The Instrument entity, in the present sense, is not a physical document, but represents an action taken with respect to the object and its corresponding data.
The “register” and “instrument” entities are chosen from the vocabulary of land registration. Likewise, many of the examples used within this description apply to a land registration application of the framework, however, they are meant simply to illustrate one particular complex application of the system. The present framework is generic and is applicable for any type of registration application. Through the localization process described herein, a registration provider specifies the inputs and processing requirements applicable for the particular registration application.
The third entity, a Geographic, does not have an analogous entity in traditional registration systems. A Geographic is a hierarchical description of a location (such as, address or lot, concession, Property Id Number) where any point/level in the hierarchy may be an attribute of a Register or Instrument or may have a Register or attribute as an attribute of itself. (As used herein, an “attribute” can be understood as a conceptual “child” class in relation to a “parent” entity. In the database tables, attribute tables have rows for each child instance of the parent entity. Sub-attributes of attributes may also be provided.) Each level of the hierarchy can be treated as a discrete component representing one or more geographic locations.
A simple Geographic entity 901 is illustrated in
Registers, Instruments and Geographics may stand in entity-entity or entity-attribute relation to each other. The relationships between the entities are all potentially n-to-n.
To illustrate how these abstract entities might be represented in real situations, consider the following examples:
The method relates to a method of providing a localized electronic registration system within a generic registration framework. With reference to
The framework 203 is preferably developed using an object-oriented program architecture. The currently preferred architecture is Sun Corporation's Java 2 Enterprise Edition (J2EE™), however, it is not intended to limit the architecture to this language, and any modular development platform would be useful.
The framework may be run on various types of standard hardware. With reference to
The Core module 316, in addition to its root functions 315, contains the components of the persistence layer 308, input forms 309, workflow entities 310 and new listeners 311, all as more particularly described elsewhere in this document.
Further functions or modules may include:
The functions or modules may be provided either in the form of a discrete program module, or as an API (application program interface) interfacing with a third party application performing the desired function. For instance, the security module 314 may be provided by means of an API interfacing with a conventionally known encryption and/or digital signature application. The API passes the appropriate information to the third party application and returns appropriate information to the framework core 316 and its database 312.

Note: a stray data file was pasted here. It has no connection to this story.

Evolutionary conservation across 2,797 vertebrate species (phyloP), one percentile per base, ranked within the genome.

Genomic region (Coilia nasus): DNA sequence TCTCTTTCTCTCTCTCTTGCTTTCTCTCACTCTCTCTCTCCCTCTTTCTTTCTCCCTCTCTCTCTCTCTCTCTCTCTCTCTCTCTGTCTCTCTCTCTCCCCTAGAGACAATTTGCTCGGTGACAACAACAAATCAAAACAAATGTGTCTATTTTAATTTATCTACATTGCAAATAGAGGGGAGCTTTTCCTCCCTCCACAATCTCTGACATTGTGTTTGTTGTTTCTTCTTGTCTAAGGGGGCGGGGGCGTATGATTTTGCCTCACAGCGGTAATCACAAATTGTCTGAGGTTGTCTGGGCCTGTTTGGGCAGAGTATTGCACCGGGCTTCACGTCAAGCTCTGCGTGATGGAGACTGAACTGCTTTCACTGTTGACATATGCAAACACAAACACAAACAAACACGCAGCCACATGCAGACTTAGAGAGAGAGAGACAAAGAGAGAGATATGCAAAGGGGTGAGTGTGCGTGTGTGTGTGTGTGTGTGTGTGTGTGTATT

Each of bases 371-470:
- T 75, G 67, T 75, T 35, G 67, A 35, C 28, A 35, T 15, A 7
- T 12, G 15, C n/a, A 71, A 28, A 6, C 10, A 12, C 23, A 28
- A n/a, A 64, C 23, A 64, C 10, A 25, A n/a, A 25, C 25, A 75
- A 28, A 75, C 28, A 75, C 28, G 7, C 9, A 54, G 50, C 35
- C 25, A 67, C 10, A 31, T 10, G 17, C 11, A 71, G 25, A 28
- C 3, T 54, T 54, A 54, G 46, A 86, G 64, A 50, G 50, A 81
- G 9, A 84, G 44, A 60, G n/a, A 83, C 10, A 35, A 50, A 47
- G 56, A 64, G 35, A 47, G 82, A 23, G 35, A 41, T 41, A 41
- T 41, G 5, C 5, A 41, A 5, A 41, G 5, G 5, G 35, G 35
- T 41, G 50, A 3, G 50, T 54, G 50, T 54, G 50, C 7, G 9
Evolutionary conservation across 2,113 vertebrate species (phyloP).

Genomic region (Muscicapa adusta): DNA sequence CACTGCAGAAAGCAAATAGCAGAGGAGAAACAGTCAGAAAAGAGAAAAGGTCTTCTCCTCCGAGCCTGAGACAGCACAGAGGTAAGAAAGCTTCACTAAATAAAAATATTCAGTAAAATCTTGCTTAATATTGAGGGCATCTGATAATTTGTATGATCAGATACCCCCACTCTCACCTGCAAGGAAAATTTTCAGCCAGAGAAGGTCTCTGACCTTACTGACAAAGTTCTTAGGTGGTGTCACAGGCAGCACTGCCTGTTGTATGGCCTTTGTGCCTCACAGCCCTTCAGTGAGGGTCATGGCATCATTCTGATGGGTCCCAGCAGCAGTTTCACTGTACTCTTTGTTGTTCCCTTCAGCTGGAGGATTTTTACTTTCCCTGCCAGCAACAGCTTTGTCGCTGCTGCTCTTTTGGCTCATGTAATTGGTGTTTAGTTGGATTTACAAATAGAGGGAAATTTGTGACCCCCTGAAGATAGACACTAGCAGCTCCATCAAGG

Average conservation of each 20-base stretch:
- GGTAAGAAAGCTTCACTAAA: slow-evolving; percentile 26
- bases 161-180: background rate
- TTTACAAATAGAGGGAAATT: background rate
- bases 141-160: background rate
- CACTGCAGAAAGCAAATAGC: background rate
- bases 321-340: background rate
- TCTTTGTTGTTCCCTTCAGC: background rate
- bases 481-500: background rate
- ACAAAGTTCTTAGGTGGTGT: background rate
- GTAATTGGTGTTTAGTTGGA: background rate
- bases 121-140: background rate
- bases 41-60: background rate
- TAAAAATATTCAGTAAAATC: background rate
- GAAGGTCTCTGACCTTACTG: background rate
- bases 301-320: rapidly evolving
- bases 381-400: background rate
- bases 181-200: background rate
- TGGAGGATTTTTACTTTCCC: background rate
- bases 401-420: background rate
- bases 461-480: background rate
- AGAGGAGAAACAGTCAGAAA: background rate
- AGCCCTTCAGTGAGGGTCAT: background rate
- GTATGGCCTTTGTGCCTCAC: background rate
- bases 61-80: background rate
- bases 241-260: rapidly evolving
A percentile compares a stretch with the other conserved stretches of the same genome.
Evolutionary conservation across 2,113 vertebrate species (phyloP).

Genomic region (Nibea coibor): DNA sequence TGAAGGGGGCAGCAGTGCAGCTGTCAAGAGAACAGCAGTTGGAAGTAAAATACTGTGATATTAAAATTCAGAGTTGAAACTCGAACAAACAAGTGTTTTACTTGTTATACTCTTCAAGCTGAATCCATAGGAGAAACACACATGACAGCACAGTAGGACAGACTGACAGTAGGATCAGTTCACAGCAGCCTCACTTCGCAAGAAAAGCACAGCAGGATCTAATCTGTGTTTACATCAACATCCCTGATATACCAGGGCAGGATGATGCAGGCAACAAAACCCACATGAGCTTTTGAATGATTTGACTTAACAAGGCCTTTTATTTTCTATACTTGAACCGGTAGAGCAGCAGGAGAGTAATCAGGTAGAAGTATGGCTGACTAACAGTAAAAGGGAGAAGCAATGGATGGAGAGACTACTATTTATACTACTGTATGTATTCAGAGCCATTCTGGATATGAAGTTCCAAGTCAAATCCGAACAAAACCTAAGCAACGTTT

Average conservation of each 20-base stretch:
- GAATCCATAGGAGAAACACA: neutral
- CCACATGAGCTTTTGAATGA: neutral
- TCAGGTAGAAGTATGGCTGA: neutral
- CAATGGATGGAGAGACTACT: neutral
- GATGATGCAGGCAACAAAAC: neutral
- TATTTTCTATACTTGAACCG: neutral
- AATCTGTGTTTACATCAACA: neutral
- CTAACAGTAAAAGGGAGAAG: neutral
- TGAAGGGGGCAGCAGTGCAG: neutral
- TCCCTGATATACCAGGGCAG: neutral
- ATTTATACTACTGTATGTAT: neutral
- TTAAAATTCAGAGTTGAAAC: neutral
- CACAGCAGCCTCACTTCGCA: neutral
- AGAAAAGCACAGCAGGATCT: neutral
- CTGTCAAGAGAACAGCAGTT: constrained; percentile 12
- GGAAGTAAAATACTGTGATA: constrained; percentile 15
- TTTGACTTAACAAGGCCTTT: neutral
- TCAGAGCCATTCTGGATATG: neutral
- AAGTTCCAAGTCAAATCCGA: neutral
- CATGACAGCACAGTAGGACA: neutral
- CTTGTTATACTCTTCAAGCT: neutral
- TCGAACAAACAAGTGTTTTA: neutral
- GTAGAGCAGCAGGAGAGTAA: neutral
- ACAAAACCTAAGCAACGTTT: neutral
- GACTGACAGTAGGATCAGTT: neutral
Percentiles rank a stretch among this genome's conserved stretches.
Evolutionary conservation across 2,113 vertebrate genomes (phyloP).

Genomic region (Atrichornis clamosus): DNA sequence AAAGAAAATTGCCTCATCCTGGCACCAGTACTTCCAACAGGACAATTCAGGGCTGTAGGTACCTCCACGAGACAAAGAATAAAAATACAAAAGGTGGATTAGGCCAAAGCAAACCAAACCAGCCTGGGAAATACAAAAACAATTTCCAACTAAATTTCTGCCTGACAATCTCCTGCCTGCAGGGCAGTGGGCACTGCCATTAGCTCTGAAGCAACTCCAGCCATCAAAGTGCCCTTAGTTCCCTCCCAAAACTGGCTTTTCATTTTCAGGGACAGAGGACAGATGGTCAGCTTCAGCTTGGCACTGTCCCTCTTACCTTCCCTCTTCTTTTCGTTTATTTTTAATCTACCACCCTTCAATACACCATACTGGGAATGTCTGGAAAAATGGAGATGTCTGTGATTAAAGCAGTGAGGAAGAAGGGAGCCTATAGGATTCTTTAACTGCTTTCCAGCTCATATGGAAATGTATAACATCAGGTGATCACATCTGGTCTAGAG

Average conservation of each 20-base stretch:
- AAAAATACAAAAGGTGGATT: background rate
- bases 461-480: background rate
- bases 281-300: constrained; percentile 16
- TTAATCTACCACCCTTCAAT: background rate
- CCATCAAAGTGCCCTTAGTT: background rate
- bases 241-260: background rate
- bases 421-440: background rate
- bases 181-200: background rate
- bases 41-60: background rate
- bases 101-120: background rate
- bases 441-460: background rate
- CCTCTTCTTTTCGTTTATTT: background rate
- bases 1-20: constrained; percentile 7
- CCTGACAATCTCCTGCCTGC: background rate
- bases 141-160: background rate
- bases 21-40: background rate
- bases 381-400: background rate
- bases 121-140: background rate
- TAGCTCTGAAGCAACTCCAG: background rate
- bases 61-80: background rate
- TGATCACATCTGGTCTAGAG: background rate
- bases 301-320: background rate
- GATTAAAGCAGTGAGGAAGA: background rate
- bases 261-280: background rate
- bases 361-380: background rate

The modules 301 enable the configuration of the localized registration application according to the custom requirements of the registration service provider. Once the registration system is localized for the provider's particular application, it may also be amended as necessary to meet changing requirements (e.g. regulatory or form changes) or to create new applications.
The method is set out generally in flow charts provided in
The database 312 once configured can be populated with legacy data 313 through a conversion utility (not shown) or left blank until the system is ready to be populated by new entries through the localized front-end system.
Once the framework is installed, templates are used to carry out the process of creating the forms required for registration 403. The templates are preferably defined or developed using XML Schema as prescribed by the W3C. Templates are used to define the forms required to input data into the Instrument, Register and Geographic data entities. Form field validation is defined as part of the template development phase. In the preferred embodiment, XML Schema allows field validation to be written into the form code.
Once a template is submitted, the framework automatically generates a resultant input form 403. Optionally, the form can be visually customized by associating a Presentation & Grouping file with the template 404, which allows the provider to select the precise layout of the form fields and to include any creative touches desired (such as custom background appearance, provider logo, etc.). This “P & G” file is preferably in XSLT.
A sample form is shown at
At the same time 404, the provider can include its own static pages to be called by the application when it is presented to the user. Static pages are not generated by the framework via a template. However, these pages may access and present data stored within the database or from another data source. Static pages may be used to govern any process or information that is domain specific. For instance, logging-in, displaying data, reports, organization of submissions, folders, instruments, or user navigation functions may be provided by static pages.